Obscure FAR clause sows confusion
Defense auditors' interpretation could squeeze profits
Companies that hold General Services Administration schedule contracts could find their bottom lines affected by audit guidance that appears to restrict their ability to charge their own rates for services their subcontractors provide. The guidance could prevent contractors from charging more than the subcontractors' standard rates for services.
The Defense Contract Audit Agency (DCAA) issued the guidance in April 2004 to address possible confusion about pricing under some schedule contracts. Now industry groups want DCAA, GSA and lawmakers to clarify the memo.
GSA schedule contracts generally permit vendors that form a Contractor Teaming Agreement (CTA) to bill for services at the contractors' own rates. The schedules also allow a prime contractor to bill at its rate in a prime/subcontractor arrangement.
But some GSA schedule contracts also contain a Federal Acquisition Regulation (FAR) clause that specifically limits the amount a prime contractor can charge beyond the subcontractor's rate, and that has been a source of confusion.
Schedule contracts historically have been used for acquiring commercial goods. Government officials incorporate that clause, FAR 52.232-7, so that agencies can use schedule contracts when they buy commercial services.
The clause has created uncertainty among auditors and contractors about the allowable rates for reimbursing a prime contractor for subcontractors' work.
"The existence of this clause in a GSA schedule contract could be seen as superseding any CTA or prime/subcontract arrangement in a given order under that contract," according to DCAA's interpretation.
But it also is unclear whether DCAA is permitted to audit GSA schedule contract orders. The acquisition of commercial goods is not subject to the contract performance cost audits that DCAA typically performs.
The rules, however, allow contracting officers to add nonschedule items to orders placed under schedules. The FAR clause also provides certain audit rights.
The memo asks DCAA auditors to determine, line by line, which elements of a task order issued under a schedule contract are part of the schedule and which are not. DCAA auditors should audit those latter items under normal audit procedures, the memo states.
"It doesn't really solve the problem, but the clear implication is that the DCAA is going to enforce the time-and-materials clause" in the FAR, said Jonathan Aronie, a partner in the Washington, D.C., office of the law firm Sheppard, Mullin, Richter and Hampton and a Federal Computer Week columnist.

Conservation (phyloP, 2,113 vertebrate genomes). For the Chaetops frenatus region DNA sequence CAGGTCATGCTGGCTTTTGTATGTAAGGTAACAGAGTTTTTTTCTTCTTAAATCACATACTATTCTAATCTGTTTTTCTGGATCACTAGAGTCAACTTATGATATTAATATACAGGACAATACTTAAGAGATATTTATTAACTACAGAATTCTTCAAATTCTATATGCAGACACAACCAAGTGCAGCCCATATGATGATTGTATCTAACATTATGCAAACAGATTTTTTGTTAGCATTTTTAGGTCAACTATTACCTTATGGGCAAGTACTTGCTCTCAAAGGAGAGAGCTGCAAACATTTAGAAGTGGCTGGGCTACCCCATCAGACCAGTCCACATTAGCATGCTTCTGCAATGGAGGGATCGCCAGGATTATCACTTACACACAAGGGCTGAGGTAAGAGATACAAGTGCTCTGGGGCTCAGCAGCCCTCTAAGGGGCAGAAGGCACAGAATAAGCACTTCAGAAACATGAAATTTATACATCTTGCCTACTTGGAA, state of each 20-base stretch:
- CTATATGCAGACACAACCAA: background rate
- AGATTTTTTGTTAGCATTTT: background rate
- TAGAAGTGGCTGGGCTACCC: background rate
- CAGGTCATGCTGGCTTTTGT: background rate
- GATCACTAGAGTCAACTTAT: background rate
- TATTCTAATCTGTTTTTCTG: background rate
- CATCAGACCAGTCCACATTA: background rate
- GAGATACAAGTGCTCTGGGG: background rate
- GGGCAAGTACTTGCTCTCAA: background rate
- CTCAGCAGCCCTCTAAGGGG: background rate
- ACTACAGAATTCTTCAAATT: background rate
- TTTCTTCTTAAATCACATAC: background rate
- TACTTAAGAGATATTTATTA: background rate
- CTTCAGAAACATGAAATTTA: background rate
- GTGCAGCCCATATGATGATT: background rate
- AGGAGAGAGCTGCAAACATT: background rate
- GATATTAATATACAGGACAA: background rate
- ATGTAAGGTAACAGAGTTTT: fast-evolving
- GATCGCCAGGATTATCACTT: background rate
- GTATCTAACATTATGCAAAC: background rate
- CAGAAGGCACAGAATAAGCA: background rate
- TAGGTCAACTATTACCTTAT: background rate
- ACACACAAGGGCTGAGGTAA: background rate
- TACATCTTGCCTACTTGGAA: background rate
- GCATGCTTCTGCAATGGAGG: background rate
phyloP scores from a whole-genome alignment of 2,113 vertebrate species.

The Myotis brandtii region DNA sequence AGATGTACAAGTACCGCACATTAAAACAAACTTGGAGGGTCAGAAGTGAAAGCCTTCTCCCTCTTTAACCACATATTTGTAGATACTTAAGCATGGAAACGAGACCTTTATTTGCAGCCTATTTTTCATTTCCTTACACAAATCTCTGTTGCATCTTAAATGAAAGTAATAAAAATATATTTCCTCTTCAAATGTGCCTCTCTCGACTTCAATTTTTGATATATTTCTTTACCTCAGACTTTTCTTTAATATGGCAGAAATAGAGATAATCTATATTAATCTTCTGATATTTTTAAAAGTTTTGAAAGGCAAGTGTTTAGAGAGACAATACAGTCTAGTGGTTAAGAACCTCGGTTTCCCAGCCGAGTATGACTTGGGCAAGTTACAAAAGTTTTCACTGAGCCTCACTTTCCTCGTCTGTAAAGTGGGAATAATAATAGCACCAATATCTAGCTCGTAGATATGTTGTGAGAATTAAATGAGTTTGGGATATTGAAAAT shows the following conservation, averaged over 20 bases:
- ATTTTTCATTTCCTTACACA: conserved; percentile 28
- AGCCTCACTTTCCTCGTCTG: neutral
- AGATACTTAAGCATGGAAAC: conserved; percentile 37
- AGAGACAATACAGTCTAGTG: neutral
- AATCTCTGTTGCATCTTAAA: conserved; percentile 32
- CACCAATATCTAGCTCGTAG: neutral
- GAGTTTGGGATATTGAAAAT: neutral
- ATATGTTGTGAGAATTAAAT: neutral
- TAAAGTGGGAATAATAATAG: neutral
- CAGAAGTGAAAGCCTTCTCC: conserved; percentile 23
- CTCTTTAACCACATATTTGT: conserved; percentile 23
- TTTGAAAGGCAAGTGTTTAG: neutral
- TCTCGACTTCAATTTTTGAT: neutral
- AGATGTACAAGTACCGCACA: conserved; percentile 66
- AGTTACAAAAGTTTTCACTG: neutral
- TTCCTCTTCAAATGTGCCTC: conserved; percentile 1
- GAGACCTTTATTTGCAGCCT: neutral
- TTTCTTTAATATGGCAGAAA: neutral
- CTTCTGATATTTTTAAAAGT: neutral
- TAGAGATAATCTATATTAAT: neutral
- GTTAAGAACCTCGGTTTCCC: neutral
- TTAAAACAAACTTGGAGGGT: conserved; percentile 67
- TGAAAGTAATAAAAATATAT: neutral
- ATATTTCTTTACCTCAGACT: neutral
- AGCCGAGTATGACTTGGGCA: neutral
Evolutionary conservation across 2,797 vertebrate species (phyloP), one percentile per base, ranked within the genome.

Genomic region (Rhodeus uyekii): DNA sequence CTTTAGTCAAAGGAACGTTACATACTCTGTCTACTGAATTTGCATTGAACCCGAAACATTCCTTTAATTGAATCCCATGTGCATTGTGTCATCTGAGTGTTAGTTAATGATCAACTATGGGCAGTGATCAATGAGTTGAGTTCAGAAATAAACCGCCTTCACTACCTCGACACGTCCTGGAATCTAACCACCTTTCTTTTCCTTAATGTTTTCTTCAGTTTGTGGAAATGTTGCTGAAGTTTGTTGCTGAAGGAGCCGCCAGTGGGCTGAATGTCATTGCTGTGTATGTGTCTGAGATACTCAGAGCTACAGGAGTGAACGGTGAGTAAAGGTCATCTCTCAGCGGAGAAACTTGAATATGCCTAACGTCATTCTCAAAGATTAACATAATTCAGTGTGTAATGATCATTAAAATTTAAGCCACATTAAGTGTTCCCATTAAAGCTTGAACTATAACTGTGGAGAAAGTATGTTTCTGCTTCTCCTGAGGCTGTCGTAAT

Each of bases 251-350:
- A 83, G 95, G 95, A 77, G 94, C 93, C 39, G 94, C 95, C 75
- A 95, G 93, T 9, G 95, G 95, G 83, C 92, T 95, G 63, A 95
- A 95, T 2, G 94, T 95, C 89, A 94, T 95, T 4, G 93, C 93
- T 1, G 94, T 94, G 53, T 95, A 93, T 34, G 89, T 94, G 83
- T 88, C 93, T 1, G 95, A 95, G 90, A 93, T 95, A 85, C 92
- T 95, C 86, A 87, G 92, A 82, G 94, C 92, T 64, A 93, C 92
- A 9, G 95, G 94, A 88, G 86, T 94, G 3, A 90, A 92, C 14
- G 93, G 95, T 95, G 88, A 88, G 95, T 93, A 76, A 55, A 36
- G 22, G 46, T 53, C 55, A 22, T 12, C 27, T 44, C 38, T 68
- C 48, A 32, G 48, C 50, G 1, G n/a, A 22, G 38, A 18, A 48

"The government's answer is that the prime contractor's rate is a cap," said Alan Chvotkin, senior vice president and counsel at the Professional Services Council. "We're just asking for clarity."
DCAA auditors ordered funds withheld from SRA International and IBM after evaluating contracts those companies hold, Chvotkin said. Neither company offered a comment or confirmation.
Industry officials say they are concerned that large contractors will have less incentive to use subcontractors if they cannot add something for themselves to the subcontractors' rates.
"To the extent that it makes it more difficult for prime contractors, they may not use [subcontractors] at all," Chvotkin said.
Other industry officials say that DCAA officials are misunderstanding the FAR.
"It's really a misinterpretation of the way the FAR reads," said Valerie Perlowitz, president and chief executive officer of Reliable Integration Services. "I understand the DCAA's role is to make sure the government isn't taken advantage of. They are the government's auditors, and I recognize that's a very important role. But when it comes to interpreting legal language, there is the chance of not interpreting [it] the way it was intended to be."
The FAR clause was meant to deal with materials, Perlowitz said, not "hours and bodies."
The memo's overall effect could be a cooling of companies' desire to hire subcontractors, she said. Companies are getting mixed messages from government, which is essentially saying, " 'We want you to be responsive and work with small businesses, but we're not going to pay you for that,' " she said.
Prime contractors should be able to add their own costs or charges to the rates their subcontractors charge because they have more responsibility, said Olga Grkavac, executive vice president of the Enterprise Solutions Division at the IT Association of America.
"When you go to a department store and order wall-to-wall carpeting, the installers are probably not employees of the carpeting store," she said. "But if you're not satisfied, you don't go back to the installers, you go back to the store."
Like other organizations, ITAA is trying to get a better understanding of the audit agency's intent, Grkavac said.
"It's something that ITAA has been concerned about for a couple of months," she said. "Right now, we're still not sure of all the answers."
Drew Crockett, spokesman for the House Government Reform Committee, said committee staffers are monitoring the situation, but are not now planning to take any action.